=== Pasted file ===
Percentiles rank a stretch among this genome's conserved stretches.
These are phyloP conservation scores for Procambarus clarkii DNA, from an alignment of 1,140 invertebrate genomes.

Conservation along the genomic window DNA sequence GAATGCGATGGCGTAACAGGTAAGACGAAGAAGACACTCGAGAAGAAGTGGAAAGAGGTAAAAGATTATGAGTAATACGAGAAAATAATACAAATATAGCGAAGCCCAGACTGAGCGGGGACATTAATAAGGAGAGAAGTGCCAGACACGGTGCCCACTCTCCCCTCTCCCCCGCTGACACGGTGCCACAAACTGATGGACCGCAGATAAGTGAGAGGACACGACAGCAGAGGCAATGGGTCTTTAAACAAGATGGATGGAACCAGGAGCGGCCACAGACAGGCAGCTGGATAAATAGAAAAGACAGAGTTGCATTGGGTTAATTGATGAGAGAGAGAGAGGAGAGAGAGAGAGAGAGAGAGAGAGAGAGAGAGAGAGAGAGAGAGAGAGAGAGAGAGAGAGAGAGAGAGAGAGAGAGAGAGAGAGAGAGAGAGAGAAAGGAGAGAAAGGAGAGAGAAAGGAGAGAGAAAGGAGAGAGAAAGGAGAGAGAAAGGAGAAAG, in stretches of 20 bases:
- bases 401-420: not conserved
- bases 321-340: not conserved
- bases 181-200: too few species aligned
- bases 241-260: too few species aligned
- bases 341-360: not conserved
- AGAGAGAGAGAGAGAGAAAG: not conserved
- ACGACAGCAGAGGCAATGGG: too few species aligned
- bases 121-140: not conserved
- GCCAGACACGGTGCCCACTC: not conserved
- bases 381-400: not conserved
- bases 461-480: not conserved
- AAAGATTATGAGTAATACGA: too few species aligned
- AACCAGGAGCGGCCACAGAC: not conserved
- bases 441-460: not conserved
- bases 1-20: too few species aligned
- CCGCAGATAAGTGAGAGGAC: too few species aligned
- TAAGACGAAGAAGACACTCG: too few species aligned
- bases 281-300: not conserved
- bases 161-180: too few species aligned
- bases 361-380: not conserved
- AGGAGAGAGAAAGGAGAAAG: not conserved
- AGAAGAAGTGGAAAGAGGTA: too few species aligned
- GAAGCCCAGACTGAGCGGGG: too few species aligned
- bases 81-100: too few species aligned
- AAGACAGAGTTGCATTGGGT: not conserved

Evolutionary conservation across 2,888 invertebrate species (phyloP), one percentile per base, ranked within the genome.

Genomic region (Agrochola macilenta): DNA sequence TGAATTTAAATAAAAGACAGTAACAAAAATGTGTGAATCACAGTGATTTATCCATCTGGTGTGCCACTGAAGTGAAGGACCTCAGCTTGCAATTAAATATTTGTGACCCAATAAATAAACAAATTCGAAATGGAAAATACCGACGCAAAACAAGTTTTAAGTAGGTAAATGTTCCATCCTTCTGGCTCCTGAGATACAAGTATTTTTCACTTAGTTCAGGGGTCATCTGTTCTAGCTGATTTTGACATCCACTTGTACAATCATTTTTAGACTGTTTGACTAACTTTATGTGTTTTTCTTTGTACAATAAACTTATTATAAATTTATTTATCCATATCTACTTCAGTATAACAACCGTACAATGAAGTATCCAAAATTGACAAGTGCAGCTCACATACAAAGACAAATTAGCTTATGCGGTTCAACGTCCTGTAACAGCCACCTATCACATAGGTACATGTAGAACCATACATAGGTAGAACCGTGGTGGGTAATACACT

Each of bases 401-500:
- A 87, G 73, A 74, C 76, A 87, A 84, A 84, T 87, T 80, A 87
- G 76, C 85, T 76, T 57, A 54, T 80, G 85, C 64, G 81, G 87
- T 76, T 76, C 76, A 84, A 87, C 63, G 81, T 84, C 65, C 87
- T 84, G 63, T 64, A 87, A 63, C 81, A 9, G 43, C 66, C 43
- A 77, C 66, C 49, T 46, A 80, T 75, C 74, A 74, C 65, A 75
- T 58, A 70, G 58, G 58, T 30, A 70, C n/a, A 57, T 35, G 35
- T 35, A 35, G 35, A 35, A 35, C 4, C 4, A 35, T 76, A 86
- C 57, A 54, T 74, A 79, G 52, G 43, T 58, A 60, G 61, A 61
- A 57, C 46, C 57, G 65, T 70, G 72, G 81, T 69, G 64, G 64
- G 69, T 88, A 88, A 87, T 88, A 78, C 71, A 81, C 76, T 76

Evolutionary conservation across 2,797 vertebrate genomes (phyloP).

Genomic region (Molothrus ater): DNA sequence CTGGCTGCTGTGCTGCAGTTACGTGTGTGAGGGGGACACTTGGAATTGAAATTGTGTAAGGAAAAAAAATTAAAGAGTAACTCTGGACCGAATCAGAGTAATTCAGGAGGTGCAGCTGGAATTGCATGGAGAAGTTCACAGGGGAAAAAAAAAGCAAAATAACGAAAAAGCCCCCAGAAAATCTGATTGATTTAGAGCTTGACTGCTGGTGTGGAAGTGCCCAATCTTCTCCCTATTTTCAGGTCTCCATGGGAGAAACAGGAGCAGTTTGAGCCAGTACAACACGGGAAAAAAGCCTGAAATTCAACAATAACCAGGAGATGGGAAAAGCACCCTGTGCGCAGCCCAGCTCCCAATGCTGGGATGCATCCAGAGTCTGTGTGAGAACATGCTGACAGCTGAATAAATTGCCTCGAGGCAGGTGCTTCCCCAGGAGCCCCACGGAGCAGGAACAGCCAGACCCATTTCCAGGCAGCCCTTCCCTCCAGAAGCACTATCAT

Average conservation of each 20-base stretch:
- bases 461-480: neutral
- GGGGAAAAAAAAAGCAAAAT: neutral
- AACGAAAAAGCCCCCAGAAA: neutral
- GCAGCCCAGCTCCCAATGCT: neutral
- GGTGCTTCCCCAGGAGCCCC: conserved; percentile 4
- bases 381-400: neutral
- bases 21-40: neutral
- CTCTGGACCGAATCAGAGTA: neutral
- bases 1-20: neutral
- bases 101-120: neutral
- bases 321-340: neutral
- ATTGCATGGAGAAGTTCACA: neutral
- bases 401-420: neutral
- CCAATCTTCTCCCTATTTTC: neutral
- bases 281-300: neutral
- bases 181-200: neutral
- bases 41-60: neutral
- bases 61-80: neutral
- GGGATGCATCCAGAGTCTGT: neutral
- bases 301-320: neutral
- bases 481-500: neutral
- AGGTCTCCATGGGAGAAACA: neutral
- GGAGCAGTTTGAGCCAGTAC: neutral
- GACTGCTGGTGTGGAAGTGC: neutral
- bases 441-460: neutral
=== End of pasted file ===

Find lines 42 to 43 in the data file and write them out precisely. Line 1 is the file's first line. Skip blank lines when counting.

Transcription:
Evolutionary conservation across 2,797 vertebrate genomes (phyloP).

Genomic region (Molothrus ater): DNA sequence CTGGCTGCTGTGCTGCAGTTACGTGTGTGAGGGGGACACTTGGAATTGAAATTGTGTAAGGAAAAAAAATTAAAGAGTAACTCTGGACCGAATCAGAGTAATTCAGGAGGTGCAGCTGGAATTGCATGGAGAAGTTCACAGGGGAAAAAAAAAGCAAAATAACGAAAAAGCCCCCAGAAAATCTGATTGATTTAGAGCTTGACTGCTGGTGTGGAAGTGCCCAATCTTCTCCCTATTTTCAGGTCTCCATGGGAGAAACAGGAGCAGTTTGAGCCAGTACAACACGGGAAAAAAGCCTGAAATTCAACAATAACCAGGAGATGGGAAAAGCACCCTGTGCGCAGCCCAGCTCCCAATGCTGGGATGCATCCAGAGTCTGTGTGAGAACATGCTGACAGCTGAATAAATTGCCTCGAGGCAGGTGCTTCCCCAGGAGCCCCACGGAGCAGGAACAGCCAGACCCATTTCCAGGCAGCCCTTCCCTCCAGAAGCACTATCAT